The natural tie-in to the Johnny Manziel autograph story is the debate over whether or not athletes should be allowed to profit off their name, image and likeness. And the natural tie-in to that discussion is the Ed O’Bannon lawsuit vs. the NCAA, EA Sports and Collegiate Licensing Company.
Desmond Howard, the former Michigan wide receiver who now works as college football analyst and color commentator for ESPN, told Dan Wetzel of Yahoo! Sports that he has given a lot of consideration to the possibility of joining the case. Howard is currently involved in his own legal battle over the use of a certain iconic image of him (which is a fascinating story by itself and well worth a read).
Like the signed pictures of Manziel that may have run afoul of NCAA rules and has prompted an investigation, Howard too is embroiled in a dispute over a picture of him – a picture that has cost him tens of thousands of dollars defending a lawsuit against him and has led him to the brink of action.
Howard told Yahoo! Sports he is considering attaching his name to the O’Bannon v. NCAA lawsuit that is challenging long-held NCAA business practice.
“I’m seriously contemplating it,” he said.
Howard would be the most high-profile person to join the O’Bannon case to date, at least as far as the college football angle is concerned. But Howard’s comments create an interesting dynamic because his employer, ESPN, is the biggest rights holder for college football games and programming. The current rules within the NCAA say student-athletes aren’t entitled to a cent of the billions of dollars that make up media rights agreements in college athletics.
O’Bannon plaintiffs aim to change that model, but they would need the judge presiding over the case to rule in favor of making it a class-action lawsuit before that’s even a possibility. Adding Howard to the list of plaintiffs, which now include current athletes, wouldn’t change the direction of the case one way or the other, but it would add another layer of intrigue given his role as a major media personality in the sport.
You know how I know we’re gradually creeping up on the end of another regular season? Watch lists are being whittled.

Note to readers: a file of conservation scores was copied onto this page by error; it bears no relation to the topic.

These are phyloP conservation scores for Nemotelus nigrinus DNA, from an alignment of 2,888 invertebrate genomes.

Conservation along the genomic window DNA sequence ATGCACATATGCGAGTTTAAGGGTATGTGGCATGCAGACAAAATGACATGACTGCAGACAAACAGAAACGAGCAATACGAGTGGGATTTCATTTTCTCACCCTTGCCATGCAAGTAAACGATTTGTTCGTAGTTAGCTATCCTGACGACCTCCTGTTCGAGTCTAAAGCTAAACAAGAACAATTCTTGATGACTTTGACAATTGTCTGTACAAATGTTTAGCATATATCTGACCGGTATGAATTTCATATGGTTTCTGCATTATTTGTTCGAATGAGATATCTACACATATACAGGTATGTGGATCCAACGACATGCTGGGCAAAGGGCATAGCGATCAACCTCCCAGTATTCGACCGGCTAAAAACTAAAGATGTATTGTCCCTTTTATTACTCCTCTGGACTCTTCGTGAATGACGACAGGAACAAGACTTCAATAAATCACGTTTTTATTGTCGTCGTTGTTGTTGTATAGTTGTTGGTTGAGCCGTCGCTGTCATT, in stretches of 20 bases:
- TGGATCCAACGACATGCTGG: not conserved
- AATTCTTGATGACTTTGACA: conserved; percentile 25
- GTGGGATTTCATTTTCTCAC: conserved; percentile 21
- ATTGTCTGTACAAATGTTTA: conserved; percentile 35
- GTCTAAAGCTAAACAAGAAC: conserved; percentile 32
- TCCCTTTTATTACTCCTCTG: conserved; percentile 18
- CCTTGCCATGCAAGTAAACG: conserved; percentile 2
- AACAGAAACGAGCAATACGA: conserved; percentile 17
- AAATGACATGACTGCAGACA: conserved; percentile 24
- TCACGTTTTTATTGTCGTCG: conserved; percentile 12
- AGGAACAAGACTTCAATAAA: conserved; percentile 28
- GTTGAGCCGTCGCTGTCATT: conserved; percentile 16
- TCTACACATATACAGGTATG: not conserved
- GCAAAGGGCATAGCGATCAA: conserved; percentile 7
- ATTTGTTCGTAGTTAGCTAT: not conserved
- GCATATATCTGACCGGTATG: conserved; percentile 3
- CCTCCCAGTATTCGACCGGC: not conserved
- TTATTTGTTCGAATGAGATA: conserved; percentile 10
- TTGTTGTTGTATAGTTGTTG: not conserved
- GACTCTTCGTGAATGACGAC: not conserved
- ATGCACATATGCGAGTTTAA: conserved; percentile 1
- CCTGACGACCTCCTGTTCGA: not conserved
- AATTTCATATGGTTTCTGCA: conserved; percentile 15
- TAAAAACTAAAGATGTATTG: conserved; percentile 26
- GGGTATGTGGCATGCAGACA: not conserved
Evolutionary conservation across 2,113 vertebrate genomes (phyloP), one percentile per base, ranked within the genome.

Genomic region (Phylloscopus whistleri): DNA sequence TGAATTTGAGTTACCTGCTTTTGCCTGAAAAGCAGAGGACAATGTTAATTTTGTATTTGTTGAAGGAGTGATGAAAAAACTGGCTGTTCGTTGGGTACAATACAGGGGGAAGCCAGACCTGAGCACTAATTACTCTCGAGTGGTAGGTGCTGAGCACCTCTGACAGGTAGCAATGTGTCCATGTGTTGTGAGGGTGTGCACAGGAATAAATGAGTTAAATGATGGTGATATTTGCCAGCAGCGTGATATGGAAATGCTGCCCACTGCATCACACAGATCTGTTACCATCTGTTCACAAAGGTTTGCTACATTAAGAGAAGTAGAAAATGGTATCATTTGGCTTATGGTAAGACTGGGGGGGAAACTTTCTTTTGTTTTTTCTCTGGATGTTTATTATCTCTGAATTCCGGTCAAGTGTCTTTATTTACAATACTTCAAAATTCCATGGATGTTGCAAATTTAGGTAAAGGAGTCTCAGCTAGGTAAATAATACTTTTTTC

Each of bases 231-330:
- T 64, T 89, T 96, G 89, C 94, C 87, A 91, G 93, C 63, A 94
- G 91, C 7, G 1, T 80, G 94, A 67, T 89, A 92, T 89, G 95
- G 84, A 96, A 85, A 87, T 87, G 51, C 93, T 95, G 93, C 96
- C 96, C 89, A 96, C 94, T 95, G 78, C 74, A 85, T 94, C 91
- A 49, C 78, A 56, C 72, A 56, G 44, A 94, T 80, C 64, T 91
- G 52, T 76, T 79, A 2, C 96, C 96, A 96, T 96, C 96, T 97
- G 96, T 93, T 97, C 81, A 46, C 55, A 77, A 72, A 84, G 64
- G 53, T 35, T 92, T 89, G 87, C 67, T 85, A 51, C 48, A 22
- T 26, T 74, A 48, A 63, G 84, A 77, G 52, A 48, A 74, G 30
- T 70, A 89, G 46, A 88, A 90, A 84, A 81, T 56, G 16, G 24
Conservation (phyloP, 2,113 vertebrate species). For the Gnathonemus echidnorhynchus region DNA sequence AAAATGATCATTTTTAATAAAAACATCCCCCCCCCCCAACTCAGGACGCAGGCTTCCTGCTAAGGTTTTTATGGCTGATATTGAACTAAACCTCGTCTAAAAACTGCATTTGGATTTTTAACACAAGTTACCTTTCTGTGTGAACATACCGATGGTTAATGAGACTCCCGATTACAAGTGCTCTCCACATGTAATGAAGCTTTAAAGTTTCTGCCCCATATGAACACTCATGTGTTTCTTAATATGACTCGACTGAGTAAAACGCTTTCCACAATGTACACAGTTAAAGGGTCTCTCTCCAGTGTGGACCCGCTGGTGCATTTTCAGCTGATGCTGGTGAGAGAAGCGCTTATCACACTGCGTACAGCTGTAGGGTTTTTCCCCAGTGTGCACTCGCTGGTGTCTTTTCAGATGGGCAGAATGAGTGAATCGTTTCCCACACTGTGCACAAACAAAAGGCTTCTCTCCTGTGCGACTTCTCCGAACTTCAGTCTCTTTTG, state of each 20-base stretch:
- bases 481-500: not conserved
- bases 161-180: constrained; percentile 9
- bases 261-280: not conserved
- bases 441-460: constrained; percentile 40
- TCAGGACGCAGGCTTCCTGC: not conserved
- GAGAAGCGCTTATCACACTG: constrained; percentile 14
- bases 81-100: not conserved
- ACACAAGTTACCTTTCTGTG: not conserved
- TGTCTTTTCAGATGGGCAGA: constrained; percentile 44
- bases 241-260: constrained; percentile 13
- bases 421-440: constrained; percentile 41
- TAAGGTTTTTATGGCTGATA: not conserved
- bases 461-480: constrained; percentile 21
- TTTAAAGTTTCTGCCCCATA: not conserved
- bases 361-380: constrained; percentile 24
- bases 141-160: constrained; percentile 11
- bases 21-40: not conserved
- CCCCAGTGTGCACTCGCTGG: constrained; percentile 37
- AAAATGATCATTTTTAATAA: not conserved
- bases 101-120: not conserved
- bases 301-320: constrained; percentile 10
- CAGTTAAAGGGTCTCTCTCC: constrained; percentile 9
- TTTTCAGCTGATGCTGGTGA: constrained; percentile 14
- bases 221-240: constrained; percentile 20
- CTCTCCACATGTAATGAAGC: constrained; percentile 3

The first major honor to do so is the Johnny Unitas Golden Arm Award, which is given out annually to the best quarterback who is a college senior or fourth-year junior. The preseason watch list was 30 quarterbacks strong; the newest list has been cut in half to 15.
The most recent list includes one of the top Heisman contenders (TCU’s Trevone Boykin) and the top two nationally in passing yards (Bowling Green’s Matt Johnson, Western Kentucky’s Brandon Doughty), as well as a quarterback who’s closing in on the all-time FBS record for rushing touchdowns (Navy’s Keenan Reynolds).
The Pac-12 leads all conferences with three watch listers, followed by two each from the AAC, ACC and Big Ten. The SEC has as many players (one, Mississippi State’s Dak Prescott) as the FCS (North Dakota State’s Carson Wentz).
Last year’s winner was Marcus Mariota of Oregon.
Trevone Boykin, TCU
Jacoby Brissett, NC State
Connor Cook, Michigan State
Brandon Doughty, WKU
Everett Golson, Florida State
Kevin Hogan, Stanford
Matt Johnson, Bowling Green
Cody Kessler, USC
Paxton Lynch, Memphis
Dak Prescott, Mississippi State
Keenan Reynolds, Navy
Nate Sudfeld, Indiana
Carson Wentz, N. Dakota State
Marquise Williams, North Carolina
Travis Wilson, Utah
D’haquille Williams may have some additional explaining to do to NFL personnel if another report is accurate.
Monday night, Auburn announced that the star wide receiver had been dismissed from Gus Malzahn‘s football program. A day later, reports surfaced that Williams’ dismissal came after he went on a weekend “bar rampage” following one of his friends getting the heave-ho from a local drinking establishment over a dress-code issue. It was alleged that Williams had punched a pair of security guards, a bartender’s assistant and an unnamed patron of the bar.
The unnamed, however, now has a name.
According to the ABC affiliate in Montgomery, Ala., and a citing a source close to the AU program, Tigers center Xavier Dampeer‘s jaw was on the receiving end of one of Williams’ alleged punches. The website wrote that “Dampeer has been treated and released from East Alabama Medical Center, according to a worker at the hospital.”
Malzahn was asked Tuesday if any other Tiger players were involved in the incident. “I’m not going to get into any details,” the coach said according to al.com.
No charges have been filed in connection to the incident.
“We cannot file charges until the injured person(s) comes forward,” Auburn police chief Paul Register told the television station. “Unless an officer personally sees a fight, no arrests can be made.”